Gas

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Description

1) A state of matter in which the molecules move freely and randomly. The molecules rapidly expand to fill the volume of any container. Gases mix freely with other gases. They can be liquefied by increasing pressure and decreasing temperature. The most abundant gases are nitrogen, oxygen, and carbon dioxide.

2) A flammable, gas-phase fuel, such as propane or acetylene.

Synonyms and Related Terms

gases (pl.); Gas (Deut.); gaz (Fr.); gás (Port.)

Hazards and Safety

Cautions (see McCann, 1979 for additional details):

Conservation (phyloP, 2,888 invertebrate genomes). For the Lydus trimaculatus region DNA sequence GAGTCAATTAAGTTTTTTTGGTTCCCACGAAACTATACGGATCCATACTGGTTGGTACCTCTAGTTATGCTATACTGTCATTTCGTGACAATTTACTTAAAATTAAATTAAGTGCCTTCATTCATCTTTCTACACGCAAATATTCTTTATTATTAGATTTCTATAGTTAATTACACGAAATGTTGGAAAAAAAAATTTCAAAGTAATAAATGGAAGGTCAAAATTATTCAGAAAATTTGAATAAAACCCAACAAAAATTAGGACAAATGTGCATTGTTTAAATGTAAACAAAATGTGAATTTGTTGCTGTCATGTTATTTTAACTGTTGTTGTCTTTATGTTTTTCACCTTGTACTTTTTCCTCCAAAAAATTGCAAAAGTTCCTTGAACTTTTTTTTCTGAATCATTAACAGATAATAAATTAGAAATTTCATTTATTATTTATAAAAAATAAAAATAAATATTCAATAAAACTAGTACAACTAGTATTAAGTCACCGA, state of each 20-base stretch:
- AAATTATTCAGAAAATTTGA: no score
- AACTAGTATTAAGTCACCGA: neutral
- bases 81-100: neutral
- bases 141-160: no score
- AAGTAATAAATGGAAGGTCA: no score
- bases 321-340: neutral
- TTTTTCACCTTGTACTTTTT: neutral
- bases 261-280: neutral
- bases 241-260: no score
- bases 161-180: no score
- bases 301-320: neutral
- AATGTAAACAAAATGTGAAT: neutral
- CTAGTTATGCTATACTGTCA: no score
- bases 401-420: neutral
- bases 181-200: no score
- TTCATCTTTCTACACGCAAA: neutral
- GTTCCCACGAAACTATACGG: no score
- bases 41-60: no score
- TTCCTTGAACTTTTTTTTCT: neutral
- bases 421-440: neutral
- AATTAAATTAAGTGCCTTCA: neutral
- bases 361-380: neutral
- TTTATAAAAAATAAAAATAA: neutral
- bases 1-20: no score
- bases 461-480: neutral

- Asphyxiating gases, such as acetylene, nitrogen, propane or carbon dioxide, can buildup in a confined spaces and displace oxygen.

- Poisonous gases, such as hydrogen fluoride, phosgene, nitrogen dioxide, ammonia, sulfur dioxide, ozone, formaldehyde, carbon monoxide and hydrogen cyanide may be generated during processes such as acid etching, arc welding and kiln firing.

Additional Information

M.McCann, Artist Beware, Watson-Guptill Publications, New York, 1979.

Sources Checked for Data in Record

  • Richard S. Lewis, Hawley's Condensed Chemical Dictionary, Van Nostrand Reinhold, New York, 10th ed., 1993
  • Michael McCann, Artist Beware, Watson-Guptill Publications, New York City, 1979
  • Dictionary of Building Preservation, Ward Bucher, ed., John Wiley & Sons, Inc., New York City, 1996
  • Van Nostrand's Scientific Encyclopedia, Douglas M. Considine (ed.), Van Nostrand Reinhold, New York, 1976